Last day of display for these 3D printed Ganesha Idols

Lord Ganesha is a widely worshipped deity in the Hindu pantheon. His image is found throughout India and Nepal. Ganesha is widely revered as the god of beginnings, the deva of intellect and wisdom and honored at the start of rituals and ceremonies. Citizens of Bangaluru, India can treat themselves to a very distinctive display of Lord Ganesha. For the first time in India, a 3D Printed Ganesha idols are being displayed at M.G Road Metro Station’s “Rangoli – Metro Art Centre”. Today is the last day of the display – 7th Sept 2014.

The 3D printed Ganesha consists of 8 idols, inspired by temples in Maharashtra, like Ashtavinayak, Siddivinayak etc. All the idols were created exclusively through professional 3D printers, which are capable of capturing every intricate detail in the idol. The Ganesha models are created by 3D scanning the idols & then printed in Stratasys FDM (Fused Deposition Modelling) & Polyjet technology based 3D Printers. The project is initiated by Bangalore based Altem Technologies, a pioneer in professional 3D printers in India and a strategic vision partner of Stratasys. It was also awarded the India SME 100 Award for 2013-14 in the IT/ITES segment.

Mr. Prasad Rodagi, Founder Director of ALTEM Technologies said, “Lord Ganesha is widely revered as the remover of obstacles, and as the god of intellect and wisdom. Being the god of beginnings, he is worshiped at the start of rituals and ceremonies. 3D Printing is a technology used right in the beginning of the engineering design cycle to overcome flaws in design & development of new products. Invariably, any product takes 3D Printed form before taking its commercial avatar. Additionally, an idol of Ganesha is one of the most intricate idols in India, which can give the viewer can excellent idea about the possibilities of 3D Printing. Hence, Lord Ganesha is being 3D Printed in this scale for the first time in the country.”

The Catalyst Frame Microscope – another miracle of 3D printing

3D printing is revolutionizing the standards of living by a great degree, and here we have another example, to show the true power, might and potential of 3D printing. Jing Luo, an American entrepreneur, who also hold a Graduate degree from University of California (Berkeley), is in the process of producing a portable, user-friendly and accurate microscope that works through your smartphone.

Does Jing Luo, have a Working Prototype?

Luo is currently on the fourth prototype of the Catalyst Frame Microscope, as he has called his creation. This simple construction attaches to the back of your smartphone and works through your camera software. The lens incorporated in this microscope has a magnification range of 30/50/170 or 30/170/340, dependent on the quality of your camera.

What is the Range of Magnification?

As Luo explains – ‘Magnification combines with a multiplicative effect, so if you were to combine a 2x lens with a 3x lens you’d get a total of 6x. The same applies here, the 340x optical magnification combines with the 4.5x digital magnification to get a total of 1530x magnification.’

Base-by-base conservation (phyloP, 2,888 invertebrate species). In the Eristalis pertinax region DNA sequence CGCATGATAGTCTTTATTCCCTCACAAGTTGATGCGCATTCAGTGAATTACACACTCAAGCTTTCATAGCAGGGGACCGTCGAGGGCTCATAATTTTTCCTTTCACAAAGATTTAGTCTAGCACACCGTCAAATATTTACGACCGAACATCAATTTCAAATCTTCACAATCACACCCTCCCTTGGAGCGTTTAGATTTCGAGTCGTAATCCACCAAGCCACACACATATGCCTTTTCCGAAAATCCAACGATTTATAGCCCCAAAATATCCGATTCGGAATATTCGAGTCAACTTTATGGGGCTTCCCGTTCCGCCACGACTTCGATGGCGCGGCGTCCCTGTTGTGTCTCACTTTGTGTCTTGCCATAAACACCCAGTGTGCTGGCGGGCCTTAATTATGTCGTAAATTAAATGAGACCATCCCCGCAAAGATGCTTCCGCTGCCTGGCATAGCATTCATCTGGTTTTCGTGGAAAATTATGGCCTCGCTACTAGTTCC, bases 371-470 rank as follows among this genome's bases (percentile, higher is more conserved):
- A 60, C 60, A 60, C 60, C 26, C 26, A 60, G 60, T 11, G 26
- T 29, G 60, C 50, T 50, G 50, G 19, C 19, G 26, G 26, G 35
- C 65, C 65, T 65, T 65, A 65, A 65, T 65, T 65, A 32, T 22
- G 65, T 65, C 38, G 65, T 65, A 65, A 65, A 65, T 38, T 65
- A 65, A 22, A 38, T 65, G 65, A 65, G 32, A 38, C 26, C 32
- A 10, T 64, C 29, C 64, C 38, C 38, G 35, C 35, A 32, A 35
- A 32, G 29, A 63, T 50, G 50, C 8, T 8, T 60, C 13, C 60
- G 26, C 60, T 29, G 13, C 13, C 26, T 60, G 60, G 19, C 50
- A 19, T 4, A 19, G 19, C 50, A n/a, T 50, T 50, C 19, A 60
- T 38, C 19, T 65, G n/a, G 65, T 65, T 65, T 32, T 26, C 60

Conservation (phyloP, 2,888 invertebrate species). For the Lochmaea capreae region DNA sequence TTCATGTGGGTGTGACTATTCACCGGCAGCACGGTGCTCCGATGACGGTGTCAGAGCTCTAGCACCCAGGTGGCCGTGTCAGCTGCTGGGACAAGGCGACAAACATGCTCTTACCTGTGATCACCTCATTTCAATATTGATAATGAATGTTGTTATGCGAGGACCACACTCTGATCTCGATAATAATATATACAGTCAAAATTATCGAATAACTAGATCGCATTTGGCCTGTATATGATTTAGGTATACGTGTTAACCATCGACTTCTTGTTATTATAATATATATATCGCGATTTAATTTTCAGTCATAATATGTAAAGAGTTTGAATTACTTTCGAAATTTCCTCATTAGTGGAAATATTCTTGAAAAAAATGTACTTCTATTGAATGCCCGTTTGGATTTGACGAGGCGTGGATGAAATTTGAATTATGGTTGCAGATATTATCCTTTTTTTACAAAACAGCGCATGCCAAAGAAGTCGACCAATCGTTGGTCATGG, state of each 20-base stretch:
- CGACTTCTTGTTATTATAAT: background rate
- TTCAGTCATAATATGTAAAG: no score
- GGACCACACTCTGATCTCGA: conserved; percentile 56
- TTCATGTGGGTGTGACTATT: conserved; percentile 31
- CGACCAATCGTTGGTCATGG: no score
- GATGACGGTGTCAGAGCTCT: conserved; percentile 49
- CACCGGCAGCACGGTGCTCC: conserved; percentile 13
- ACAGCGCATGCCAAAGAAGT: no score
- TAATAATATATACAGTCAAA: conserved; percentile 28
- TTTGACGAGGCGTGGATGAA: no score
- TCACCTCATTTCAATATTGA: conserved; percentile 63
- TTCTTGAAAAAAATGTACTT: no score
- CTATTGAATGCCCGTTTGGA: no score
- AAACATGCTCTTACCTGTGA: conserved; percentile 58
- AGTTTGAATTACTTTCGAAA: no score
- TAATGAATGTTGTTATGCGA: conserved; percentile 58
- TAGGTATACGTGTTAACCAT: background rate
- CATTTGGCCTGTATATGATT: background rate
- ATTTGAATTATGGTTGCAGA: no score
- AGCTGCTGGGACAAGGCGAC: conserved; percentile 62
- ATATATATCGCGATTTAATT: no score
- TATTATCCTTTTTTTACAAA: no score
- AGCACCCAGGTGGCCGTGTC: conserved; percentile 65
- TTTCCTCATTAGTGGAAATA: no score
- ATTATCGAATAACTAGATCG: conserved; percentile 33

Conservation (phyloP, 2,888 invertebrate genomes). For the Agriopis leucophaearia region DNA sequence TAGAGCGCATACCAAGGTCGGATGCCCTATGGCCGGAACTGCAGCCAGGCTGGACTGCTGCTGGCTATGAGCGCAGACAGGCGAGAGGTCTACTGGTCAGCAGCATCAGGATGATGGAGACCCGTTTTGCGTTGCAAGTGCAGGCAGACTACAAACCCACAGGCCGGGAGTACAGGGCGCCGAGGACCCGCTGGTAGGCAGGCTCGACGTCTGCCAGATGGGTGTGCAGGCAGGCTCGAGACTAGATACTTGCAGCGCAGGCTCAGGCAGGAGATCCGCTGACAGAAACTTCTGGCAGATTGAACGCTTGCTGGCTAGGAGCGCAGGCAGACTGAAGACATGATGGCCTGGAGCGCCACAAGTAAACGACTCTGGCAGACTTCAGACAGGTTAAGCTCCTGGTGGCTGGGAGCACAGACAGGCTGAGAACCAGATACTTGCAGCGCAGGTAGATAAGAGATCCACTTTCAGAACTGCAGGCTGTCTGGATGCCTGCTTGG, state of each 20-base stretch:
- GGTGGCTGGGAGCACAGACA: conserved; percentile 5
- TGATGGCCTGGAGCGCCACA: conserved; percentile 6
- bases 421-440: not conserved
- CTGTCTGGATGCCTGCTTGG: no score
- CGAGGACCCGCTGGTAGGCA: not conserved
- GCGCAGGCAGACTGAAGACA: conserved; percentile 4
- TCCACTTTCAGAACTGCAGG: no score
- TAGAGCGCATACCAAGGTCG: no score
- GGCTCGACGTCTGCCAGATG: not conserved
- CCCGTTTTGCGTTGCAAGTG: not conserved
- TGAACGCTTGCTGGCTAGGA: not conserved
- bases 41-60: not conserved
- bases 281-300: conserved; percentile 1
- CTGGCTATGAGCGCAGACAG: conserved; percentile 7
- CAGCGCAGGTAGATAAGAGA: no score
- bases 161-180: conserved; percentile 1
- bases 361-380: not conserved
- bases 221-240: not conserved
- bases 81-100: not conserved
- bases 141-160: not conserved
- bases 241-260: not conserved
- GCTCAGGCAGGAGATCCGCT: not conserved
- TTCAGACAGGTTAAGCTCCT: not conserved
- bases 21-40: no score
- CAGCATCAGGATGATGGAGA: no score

This means that the range of magnification truly depends on the maximum digital magnification potential of your smartphone’s camera. Looking at ongoing trends in the Smartphone market, every other day new phones are arriving with better cameras, so that makes the range of this Catalyst Frame Microscope, virtually infinite!

However, the images cannot be infinitely magnified; past the maximum resolution the sight will just become blurry, but the creator hopes that this will change, with future models.

The current construction, does however, enable just about the best magnification a portable microscope can offer. It is aimed at (biology) enthusiasts, doctors, scientists in developing countries, and people working outside laboratories, and runs on two AAA batteries which are just about universally available.

For more information and to be a part of the Crowdfunding campaigns, please follow the links below;

Kickstarter Campaign

Indiegogo Campaign

Note: Url’s above have been shortened with the help of P.PW URL Shortening Service, they are Clean and Safe to browse

HP to enter 3D Printing Market soon…

Hewlett Packard, one of the leading manufacturers of Computers and peripherals is all set to enter the marketplace of 3D printing, by the fall of 2014. HP has nearly 40% of market share of 2D printing, so it is a natural progression for HP to enter into 3D printing business. As a lot of core patents have expired or are expiring this year, it will be a good timing for HP to enter the market so they won’t have to spend time and huge amount of money on developing the technology.

HP is one of the largest computer companies in the world, with 317,000 employees and $112 billion in annual sales. In the past years, Meg Whitman – Chief Executive Officer (CEO) – HP, has focused on reducing costs and has now returned the company to profit. HP has also focused on introducing new products, such as water-cooled servers and 3D printers. Whitman announced earlier this year that company is planning to enter the 3D printer space by the end of this Fiscal year (31st October.), so many people have been waiting for HP’s entry into this market.